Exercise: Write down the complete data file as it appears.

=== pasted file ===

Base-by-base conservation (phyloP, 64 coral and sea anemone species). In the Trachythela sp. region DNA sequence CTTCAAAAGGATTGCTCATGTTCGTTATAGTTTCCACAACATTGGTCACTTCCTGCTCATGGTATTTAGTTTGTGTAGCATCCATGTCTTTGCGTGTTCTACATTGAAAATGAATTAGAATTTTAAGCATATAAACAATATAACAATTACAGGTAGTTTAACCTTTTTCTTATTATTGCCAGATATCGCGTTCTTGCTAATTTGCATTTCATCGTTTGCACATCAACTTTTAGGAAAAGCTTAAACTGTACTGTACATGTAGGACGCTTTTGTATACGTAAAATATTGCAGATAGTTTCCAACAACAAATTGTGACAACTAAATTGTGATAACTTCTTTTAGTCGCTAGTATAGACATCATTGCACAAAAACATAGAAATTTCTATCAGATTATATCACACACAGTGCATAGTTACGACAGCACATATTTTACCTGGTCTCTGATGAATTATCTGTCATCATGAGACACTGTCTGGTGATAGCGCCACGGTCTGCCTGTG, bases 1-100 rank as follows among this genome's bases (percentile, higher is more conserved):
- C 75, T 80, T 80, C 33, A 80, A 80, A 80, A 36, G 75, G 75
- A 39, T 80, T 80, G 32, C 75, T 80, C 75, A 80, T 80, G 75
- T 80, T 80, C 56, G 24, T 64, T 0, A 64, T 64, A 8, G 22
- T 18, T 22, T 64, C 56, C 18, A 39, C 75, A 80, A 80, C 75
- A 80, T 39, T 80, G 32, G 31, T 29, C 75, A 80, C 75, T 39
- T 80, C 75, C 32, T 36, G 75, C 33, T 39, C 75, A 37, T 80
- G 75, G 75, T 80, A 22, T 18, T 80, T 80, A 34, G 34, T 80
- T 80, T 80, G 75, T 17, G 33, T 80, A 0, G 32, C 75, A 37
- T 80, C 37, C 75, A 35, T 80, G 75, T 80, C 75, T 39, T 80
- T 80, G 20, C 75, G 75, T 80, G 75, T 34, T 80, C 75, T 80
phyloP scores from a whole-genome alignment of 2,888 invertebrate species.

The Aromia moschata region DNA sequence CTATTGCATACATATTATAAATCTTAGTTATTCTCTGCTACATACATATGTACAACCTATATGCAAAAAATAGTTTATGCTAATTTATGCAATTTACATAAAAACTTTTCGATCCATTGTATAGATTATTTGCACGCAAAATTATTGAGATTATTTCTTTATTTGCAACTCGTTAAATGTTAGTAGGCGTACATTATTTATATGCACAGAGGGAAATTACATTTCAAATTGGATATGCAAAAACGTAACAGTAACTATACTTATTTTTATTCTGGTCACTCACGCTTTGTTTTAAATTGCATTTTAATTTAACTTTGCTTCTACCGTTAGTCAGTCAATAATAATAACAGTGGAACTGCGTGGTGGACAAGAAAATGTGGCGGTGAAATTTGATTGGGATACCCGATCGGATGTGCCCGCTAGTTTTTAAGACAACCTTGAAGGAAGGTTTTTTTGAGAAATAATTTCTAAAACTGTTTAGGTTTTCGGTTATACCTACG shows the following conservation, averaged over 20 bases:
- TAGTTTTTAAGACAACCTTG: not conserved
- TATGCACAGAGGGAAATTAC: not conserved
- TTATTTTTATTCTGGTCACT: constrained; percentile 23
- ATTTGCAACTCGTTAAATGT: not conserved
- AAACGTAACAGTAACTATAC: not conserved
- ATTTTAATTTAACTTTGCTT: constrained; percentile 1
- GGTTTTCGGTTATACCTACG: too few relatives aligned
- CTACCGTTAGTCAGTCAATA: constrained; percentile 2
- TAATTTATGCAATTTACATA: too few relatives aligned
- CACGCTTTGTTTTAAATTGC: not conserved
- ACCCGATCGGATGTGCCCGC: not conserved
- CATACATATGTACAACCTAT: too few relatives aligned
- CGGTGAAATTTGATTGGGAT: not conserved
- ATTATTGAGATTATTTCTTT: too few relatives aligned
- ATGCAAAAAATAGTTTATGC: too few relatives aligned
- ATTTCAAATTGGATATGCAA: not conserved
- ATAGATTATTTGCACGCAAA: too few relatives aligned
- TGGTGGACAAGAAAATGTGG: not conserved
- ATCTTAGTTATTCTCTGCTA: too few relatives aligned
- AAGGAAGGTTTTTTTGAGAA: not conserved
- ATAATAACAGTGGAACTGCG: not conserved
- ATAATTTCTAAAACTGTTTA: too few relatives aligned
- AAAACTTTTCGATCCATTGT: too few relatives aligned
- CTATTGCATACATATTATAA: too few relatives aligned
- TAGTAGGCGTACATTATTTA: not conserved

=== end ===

Base-by-base conservation (phyloP, 64 coral and sea anemone species). In the Trachythela sp. region DNA sequence CTTCAAAAGGATTGCTCATGTTCGTTATAGTTTCCACAACATTGGTCACTTCCTGCTCATGGTATTTAGTTTGTGTAGCATCCATGTCTTTGCGTGTTCTACATTGAAAATGAATTAGAATTTTAAGCATATAAACAATATAACAATTACAGGTAGTTTAACCTTTTTCTTATTATTGCCAGATATCGCGTTCTTGCTAATTTGCATTTCATCGTTTGCACATCAACTTTTAGGAAAAGCTTAAACTGTACTGTACATGTAGGACGCTTTTGTATACGTAAAATATTGCAGATAGTTTCCAACAACAAATTGTGACAACTAAATTGTGATAACTTCTTTTAGTCGCTAGTATAGACATCATTGCACAAAAACATAGAAATTTCTATCAGATTATATCACACACAGTGCATAGTTACGACAGCACATATTTTACCTGGTCTCTGATGAATTATCTGTCATCATGAGACACTGTCTGGTGATAGCGCCACGGTCTGCCTGTG, bases 1-100 rank as follows among this genome's bases (percentile, higher is more conserved):
- C 75, T 80, T 80, C 33, A 80, A 80, A 80, A 36, G 75, G 75
- A 39, T 80, T 80, G 32, C 75, T 80, C 75, A 80, T 80, G 75
- T 80, T 80, C 56, G 24, T 64, T 0, A 64, T 64, A 8, G 22
- T 18, T 22, T 64, C 56, C 18, A 39, C 75, A 80, A 80, C 75
- A 80, T 39, T 80, G 32, G 31, T 29, C 75, A 80, C 75, T 39
- T 80, C 75, C 32, T 36, G 75, C 33, T 39, C 75, A 37, T 80
- G 75, G 75, T 80, A 22, T 18, T 80, T 80, A 34, G 34, T 80
- T 80, T 80, G 75, T 17, G 33, T 80, A 0, G 32, C 75, A 37
- T 80, C 37, C 75, A 35, T 80, G 75, T 80, C 75, T 39, T 80
- T 80, G 20, C 75, G 75, T 80, G 75, T 34, T 80, C 75, T 80
phyloP scores from a whole-genome alignment of 2,888 invertebrate species.

The Aromia moschata region DNA sequence CTATTGCATACATATTATAAATCTTAGTTATTCTCTGCTACATACATATGTACAACCTATATGCAAAAAATAGTTTATGCTAATTTATGCAATTTACATAAAAACTTTTCGATCCATTGTATAGATTATTTGCACGCAAAATTATTGAGATTATTTCTTTATTTGCAACTCGTTAAATGTTAGTAGGCGTACATTATTTATATGCACAGAGGGAAATTACATTTCAAATTGGATATGCAAAAACGTAACAGTAACTATACTTATTTTTATTCTGGTCACTCACGCTTTGTTTTAAATTGCATTTTAATTTAACTTTGCTTCTACCGTTAGTCAGTCAATAATAATAACAGTGGAACTGCGTGGTGGACAAGAAAATGTGGCGGTGAAATTTGATTGGGATACCCGATCGGATGTGCCCGCTAGTTTTTAAGACAACCTTGAAGGAAGGTTTTTTTGAGAAATAATTTCTAAAACTGTTTAGGTTTTCGGTTATACCTACG shows the following conservation, averaged over 20 bases:
- TAGTTTTTAAGACAACCTTG: not conserved
- TATGCACAGAGGGAAATTAC: not conserved
- TTATTTTTATTCTGGTCACT: constrained; percentile 23
- ATTTGCAACTCGTTAAATGT: not conserved
- AAACGTAACAGTAACTATAC: not conserved
- ATTTTAATTTAACTTTGCTT: constrained; percentile 1
- GGTTTTCGGTTATACCTACG: too few relatives aligned
- CTACCGTTAGTCAGTCAATA: constrained; percentile 2
- TAATTTATGCAATTTACATA: too few relatives aligned
- CACGCTTTGTTTTAAATTGC: not conserved
- ACCCGATCGGATGTGCCCGC: not conserved
- CATACATATGTACAACCTAT: too few relatives aligned
- CGGTGAAATTTGATTGGGAT: not conserved
- ATTATTGAGATTATTTCTTT: too few relatives aligned
- ATGCAAAAAATAGTTTATGC: too few relatives aligned
- ATTTCAAATTGGATATGCAA: not conserved
- ATAGATTATTTGCACGCAAA: too few relatives aligned
- TGGTGGACAAGAAAATGTGG: not conserved
- ATCTTAGTTATTCTCTGCTA: too few relatives aligned
- AAGGAAGGTTTTTTTGAGAA: not conserved
- ATAATAACAGTGGAACTGCG: not conserved
- ATAATTTCTAAAACTGTTTA: too few relatives aligned
- AAAACTTTTCGATCCATTGT: too few relatives aligned
- CTATTGCATACATATTATAA: too few relatives aligned
- TAGTAGGCGTACATTATTTA: not conserved